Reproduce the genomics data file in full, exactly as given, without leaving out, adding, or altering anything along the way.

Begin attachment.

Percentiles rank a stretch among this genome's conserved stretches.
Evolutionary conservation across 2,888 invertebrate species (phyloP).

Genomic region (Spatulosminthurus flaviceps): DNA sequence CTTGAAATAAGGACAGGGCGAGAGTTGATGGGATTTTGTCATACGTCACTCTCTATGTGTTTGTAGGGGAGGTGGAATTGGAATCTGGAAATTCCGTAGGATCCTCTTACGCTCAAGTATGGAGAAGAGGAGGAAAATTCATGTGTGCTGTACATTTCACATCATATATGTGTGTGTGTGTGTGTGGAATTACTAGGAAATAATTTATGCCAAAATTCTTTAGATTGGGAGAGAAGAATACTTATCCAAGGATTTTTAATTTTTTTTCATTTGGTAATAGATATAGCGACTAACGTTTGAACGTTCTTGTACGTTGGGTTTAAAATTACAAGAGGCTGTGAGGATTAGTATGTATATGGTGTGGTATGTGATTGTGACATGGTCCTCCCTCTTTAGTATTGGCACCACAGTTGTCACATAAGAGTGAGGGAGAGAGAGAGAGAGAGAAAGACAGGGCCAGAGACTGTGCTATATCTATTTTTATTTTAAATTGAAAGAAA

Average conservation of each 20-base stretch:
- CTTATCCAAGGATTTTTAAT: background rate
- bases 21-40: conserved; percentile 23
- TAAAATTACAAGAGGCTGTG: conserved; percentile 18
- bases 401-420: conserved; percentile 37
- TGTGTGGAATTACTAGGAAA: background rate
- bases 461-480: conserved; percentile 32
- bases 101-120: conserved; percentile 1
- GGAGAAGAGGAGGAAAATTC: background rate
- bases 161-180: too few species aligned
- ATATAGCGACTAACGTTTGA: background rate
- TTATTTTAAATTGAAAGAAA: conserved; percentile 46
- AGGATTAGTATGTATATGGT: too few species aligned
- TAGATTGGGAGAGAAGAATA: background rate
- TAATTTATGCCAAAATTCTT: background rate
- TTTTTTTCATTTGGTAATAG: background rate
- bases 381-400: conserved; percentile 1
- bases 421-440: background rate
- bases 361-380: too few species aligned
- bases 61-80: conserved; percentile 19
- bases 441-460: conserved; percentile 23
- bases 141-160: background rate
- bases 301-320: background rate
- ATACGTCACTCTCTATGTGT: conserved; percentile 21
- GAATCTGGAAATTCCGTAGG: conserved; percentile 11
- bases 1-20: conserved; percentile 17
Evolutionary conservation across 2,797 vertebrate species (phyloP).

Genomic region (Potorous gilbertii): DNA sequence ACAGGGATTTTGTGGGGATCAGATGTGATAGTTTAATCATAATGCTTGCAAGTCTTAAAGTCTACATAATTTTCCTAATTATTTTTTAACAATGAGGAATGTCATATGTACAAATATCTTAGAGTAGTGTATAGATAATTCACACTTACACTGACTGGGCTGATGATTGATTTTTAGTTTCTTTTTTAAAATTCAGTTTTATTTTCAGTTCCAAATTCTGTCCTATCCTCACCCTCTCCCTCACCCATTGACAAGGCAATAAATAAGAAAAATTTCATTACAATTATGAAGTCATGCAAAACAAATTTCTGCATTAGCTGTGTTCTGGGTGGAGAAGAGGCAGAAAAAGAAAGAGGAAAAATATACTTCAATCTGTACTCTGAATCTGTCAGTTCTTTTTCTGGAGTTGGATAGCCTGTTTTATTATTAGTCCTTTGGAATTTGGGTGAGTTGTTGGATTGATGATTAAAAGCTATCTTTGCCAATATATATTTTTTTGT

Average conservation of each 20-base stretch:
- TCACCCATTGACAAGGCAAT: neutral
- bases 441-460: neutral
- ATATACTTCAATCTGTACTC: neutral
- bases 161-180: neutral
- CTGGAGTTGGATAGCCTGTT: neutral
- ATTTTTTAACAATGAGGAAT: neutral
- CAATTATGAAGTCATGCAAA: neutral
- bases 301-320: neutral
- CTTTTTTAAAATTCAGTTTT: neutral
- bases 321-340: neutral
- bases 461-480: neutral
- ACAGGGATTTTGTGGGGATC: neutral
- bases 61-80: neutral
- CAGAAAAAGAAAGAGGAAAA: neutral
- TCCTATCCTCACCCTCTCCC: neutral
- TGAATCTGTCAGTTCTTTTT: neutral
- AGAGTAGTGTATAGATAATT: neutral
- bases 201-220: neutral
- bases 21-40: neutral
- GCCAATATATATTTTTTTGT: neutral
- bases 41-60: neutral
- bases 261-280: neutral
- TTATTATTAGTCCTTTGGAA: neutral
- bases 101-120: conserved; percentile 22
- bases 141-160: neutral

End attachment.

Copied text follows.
Percentiles rank a stretch among this genome's conserved stretches.
Evolutionary conservation across 2,888 invertebrate species (phyloP).

Genomic region (Spatulosminthurus flaviceps): DNA sequence CTTGAAATAAGGACAGGGCGAGAGTTGATGGGATTTTGTCATACGTCACTCTCTATGTGTTTGTAGGGGAGGTGGAATTGGAATCTGGAAATTCCGTAGGATCCTCTTACGCTCAAGTATGGAGAAGAGGAGGAAAATTCATGTGTGCTGTACATTTCACATCATATATGTGTGTGTGTGTGTGTGGAATTACTAGGAAATAATTTATGCCAAAATTCTTTAGATTGGGAGAGAAGAATACTTATCCAAGGATTTTTAATTTTTTTTCATTTGGTAATAGATATAGCGACTAACGTTTGAACGTTCTTGTACGTTGGGTTTAAAATTACAAGAGGCTGTGAGGATTAGTATGTATATGGTGTGGTATGTGATTGTGACATGGTCCTCCCTCTTTAGTATTGGCACCACAGTTGTCACATAAGAGTGAGGGAGAGAGAGAGAGAGAGAAAGACAGGGCCAGAGACTGTGCTATATCTATTTTTATTTTAAATTGAAAGAAA

Average conservation of each 20-base stretch:
- CTTATCCAAGGATTTTTAAT: background rate
- bases 21-40: conserved; percentile 23
- TAAAATTACAAGAGGCTGTG: conserved; percentile 18
- bases 401-420: conserved; percentile 37
- TGTGTGGAATTACTAGGAAA: background rate
- bases 461-480: conserved; percentile 32
- bases 101-120: conserved; percentile 1
- GGAGAAGAGGAGGAAAATTC: background rate
- bases 161-180: too few species aligned
- ATATAGCGACTAACGTTTGA: background rate
- TTATTTTAAATTGAAAGAAA: conserved; percentile 46
- AGGATTAGTATGTATATGGT: too few species aligned
- TAGATTGGGAGAGAAGAATA: background rate
- TAATTTATGCCAAAATTCTT: background rate
- TTTTTTTCATTTGGTAATAG: background rate
- bases 381-400: conserved; percentile 1
- bases 421-440: background rate
- bases 361-380: too few species aligned
- bases 61-80: conserved; percentile 19
- bases 441-460: conserved; percentile 23
- bases 141-160: background rate
- bases 301-320: background rate
- ATACGTCACTCTCTATGTGT: conserved; percentile 21
- GAATCTGGAAATTCCGTAGG: conserved; percentile 11
- bases 1-20: conserved; percentile 17
Evolutionary conservation across 2,797 vertebrate species (phyloP).

Genomic region (Potorous gilbertii): DNA sequence ACAGGGATTTTGTGGGGATCAGATGTGATAGTTTAATCATAATGCTTGCAAGTCTTAAAGTCTACATAATTTTCCTAATTATTTTTTAACAATGAGGAATGTCATATGTACAAATATCTTAGAGTAGTGTATAGATAATTCACACTTACACTGACTGGGCTGATGATTGATTTTTAGTTTCTTTTTTAAAATTCAGTTTTATTTTCAGTTCCAAATTCTGTCCTATCCTCACCCTCTCCCTCACCCATTGACAAGGCAATAAATAAGAAAAATTTCATTACAATTATGAAGTCATGCAAAACAAATTTCTGCATTAGCTGTGTTCTGGGTGGAGAAGAGGCAGAAAAAGAAAGAGGAAAAATATACTTCAATCTGTACTCTGAATCTGTCAGTTCTTTTTCTGGAGTTGGATAGCCTGTTTTATTATTAGTCCTTTGGAATTTGGGTGAGTTGTTGGATTGATGATTAAAAGCTATCTTTGCCAATATATATTTTTTTGT

Average conservation of each 20-base stretch:
- TCACCCATTGACAAGGCAAT: neutral
- bases 441-460: neutral
- ATATACTTCAATCTGTACTC: neutral
- bases 161-180: neutral
- CTGGAGTTGGATAGCCTGTT: neutral
- ATTTTTTAACAATGAGGAAT: neutral
- CAATTATGAAGTCATGCAAA: neutral
- bases 301-320: neutral
- CTTTTTTAAAATTCAGTTTT: neutral
- bases 321-340: neutral
- bases 461-480: neutral
- ACAGGGATTTTGTGGGGATC: neutral
- bases 61-80: neutral
- CAGAAAAAGAAAGAGGAAAA: neutral
- TCCTATCCTCACCCTCTCCC: neutral
- TGAATCTGTCAGTTCTTTTT: neutral
- AGAGTAGTGTATAGATAATT: neutral
- bases 201-220: neutral
- bases 21-40: neutral
- GCCAATATATATTTTTTTGT: neutral
- bases 41-60: neutral
- bases 261-280: neutral
- TTATTATTAGTCCTTTGGAA: neutral
- bases 101-120: conserved; percentile 22
- bases 141-160: neutral